(Shortform note: In The Power of Vulnerability, Brené Brown makes a distinction between vulnerability and oversharing. Vulnerability is appropriate to the conversation and relationship, and oversharing isn’t—rather than feeling compassion, the recipient of oversharing feels uncomfortable. If you’re unsure whether your vulnerable moment is actually an overshare, ask yourself two questions: 1) Is this share in service to the audience, or is it in service to me?, and 2) Is this share appropriate for strangers to hear, or is it best saved for a close relationship?)

Strategy #4: Use Humor

Humor is a great tool for connection. We naturally like people who make us laugh because when you’re in on the same joke, you feel like you’re on the same team. If humor is one of your strengths, Anderson recommends you use it. Even if your speech is about a serious topic, he says you can use humor in the beginning to connect with your audience before transitioning into the serious stuff. (Shortform note: In dramatic films, humor is often used as a way to approach uncomfortable topics. Audiences also appreciate that humor gives them the opportunity to exhale and release tension during long periods of seriousness.)

Funny stories and anecdotes work well, but stay away from scripted jokes, puns, and sarcasm. Additionally, jokes that are at the expense of another person make the audience cringe. He advises that you never joke about gender, sexuality, religion, ethnicity, or politics—it’s too easy to offend or upset people in these realms. Finally, Anderson says if you know you aren’t funny, don’t try to be. A failed attempt at humor is worse than no humor at all. If this is you, he says to use another strategy for connection instead.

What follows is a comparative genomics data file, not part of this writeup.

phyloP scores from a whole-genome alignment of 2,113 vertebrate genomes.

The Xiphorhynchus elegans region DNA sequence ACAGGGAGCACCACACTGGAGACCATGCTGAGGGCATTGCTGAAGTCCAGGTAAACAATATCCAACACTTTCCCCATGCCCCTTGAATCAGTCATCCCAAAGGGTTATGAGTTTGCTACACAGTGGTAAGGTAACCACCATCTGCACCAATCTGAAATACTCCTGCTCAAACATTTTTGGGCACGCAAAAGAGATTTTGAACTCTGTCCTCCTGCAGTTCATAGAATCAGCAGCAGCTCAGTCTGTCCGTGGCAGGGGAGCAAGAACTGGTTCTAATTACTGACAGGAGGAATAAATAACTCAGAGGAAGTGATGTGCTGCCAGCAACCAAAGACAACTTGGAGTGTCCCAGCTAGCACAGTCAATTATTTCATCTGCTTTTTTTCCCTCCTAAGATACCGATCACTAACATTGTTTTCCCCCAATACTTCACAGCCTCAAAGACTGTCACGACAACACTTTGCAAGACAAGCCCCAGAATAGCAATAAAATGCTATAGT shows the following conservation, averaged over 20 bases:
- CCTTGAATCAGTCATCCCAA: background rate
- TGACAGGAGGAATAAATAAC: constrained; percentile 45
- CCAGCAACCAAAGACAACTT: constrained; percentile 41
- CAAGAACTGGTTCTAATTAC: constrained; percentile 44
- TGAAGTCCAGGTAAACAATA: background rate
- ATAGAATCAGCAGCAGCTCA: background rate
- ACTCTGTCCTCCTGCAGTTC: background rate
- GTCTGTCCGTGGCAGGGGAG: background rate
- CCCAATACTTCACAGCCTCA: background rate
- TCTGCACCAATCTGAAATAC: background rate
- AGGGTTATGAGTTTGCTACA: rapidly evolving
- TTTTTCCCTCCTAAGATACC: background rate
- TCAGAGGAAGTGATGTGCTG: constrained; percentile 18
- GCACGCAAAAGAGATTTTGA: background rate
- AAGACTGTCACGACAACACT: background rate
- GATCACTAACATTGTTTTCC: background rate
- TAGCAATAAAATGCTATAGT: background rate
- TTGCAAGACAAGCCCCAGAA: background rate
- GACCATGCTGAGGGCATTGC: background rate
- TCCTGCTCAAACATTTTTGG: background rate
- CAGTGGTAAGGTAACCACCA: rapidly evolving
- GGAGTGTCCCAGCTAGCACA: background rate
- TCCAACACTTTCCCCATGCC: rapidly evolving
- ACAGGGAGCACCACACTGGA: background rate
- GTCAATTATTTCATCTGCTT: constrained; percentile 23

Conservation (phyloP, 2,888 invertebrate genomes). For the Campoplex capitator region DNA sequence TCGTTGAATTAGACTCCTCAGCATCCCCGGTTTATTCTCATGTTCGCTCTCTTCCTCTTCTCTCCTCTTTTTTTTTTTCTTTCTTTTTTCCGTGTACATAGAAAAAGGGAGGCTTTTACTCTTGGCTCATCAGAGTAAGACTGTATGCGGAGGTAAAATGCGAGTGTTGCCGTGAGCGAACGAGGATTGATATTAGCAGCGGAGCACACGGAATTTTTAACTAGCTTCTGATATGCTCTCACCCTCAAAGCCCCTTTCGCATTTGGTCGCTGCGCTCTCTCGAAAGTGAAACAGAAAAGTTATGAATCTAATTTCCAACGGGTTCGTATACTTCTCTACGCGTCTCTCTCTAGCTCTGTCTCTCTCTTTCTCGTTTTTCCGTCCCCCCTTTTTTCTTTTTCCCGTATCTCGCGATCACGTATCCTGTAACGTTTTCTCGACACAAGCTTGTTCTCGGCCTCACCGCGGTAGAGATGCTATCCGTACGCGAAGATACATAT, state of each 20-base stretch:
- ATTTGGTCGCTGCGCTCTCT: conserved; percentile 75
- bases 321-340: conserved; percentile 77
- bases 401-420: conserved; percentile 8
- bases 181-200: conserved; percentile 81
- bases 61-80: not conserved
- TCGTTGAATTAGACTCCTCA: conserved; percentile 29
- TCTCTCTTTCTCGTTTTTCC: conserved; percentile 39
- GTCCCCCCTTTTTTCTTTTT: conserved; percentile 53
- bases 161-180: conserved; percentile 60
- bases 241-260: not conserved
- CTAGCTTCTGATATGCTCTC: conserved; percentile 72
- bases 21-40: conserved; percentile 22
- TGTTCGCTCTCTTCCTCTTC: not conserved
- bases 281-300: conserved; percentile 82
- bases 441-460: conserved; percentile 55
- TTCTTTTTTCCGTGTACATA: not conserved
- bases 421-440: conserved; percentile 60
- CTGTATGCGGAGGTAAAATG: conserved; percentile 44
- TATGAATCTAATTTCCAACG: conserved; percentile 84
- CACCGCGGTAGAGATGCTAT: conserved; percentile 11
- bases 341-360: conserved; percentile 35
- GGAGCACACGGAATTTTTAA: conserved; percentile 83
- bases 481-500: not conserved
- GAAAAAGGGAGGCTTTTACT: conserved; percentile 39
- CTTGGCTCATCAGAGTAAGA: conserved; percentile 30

(Shortform note: If you include a funny story in your speech, don’t announce it to your audience. For some inexplicable reason, the simple act of starting with, “Here’s a funny story,” almost always ensures that the story won’t receive laughs. Instead, tell the story with no setup; if it is funny, the surprise will make the story even funnier. If it’s not funny, then there’s no expectation to meet or disappointment to navigate.)

Strategy #5: Tell Them a Story

Anderson says one of the easiest ways to connect with an audience is to tell a story. Everyone loves stories—they inspire curiosity, encourage empathy, and induce relaxation. When an audience recognizes that a story is being told, they immediately relax because it doesn’t take mental effort to listen to a story. Anderson recommends using stories at any time during your speech: Use them in the beginning to introduce your topic, in the middle to illustrate a point, or as an ending to pack a final punch. 

Stories that are about you or someone close to you are the most authentic, but make sure they aren’t designed to make you look brilliant or heroic. Self-deprecating humor, or stories where you learned a valuable lesson, will be received much better.

(Shortform note: According to Carmine Gallo in Talk Like TED, storytelling serves an additional purpose: It provides “proof” that your claims are legitimate. For example, if you’re trying to convince your audience that walking every day will lead to longevity, telling a story about your 105-year-old grandmother walking to a job every day supports your thesis.)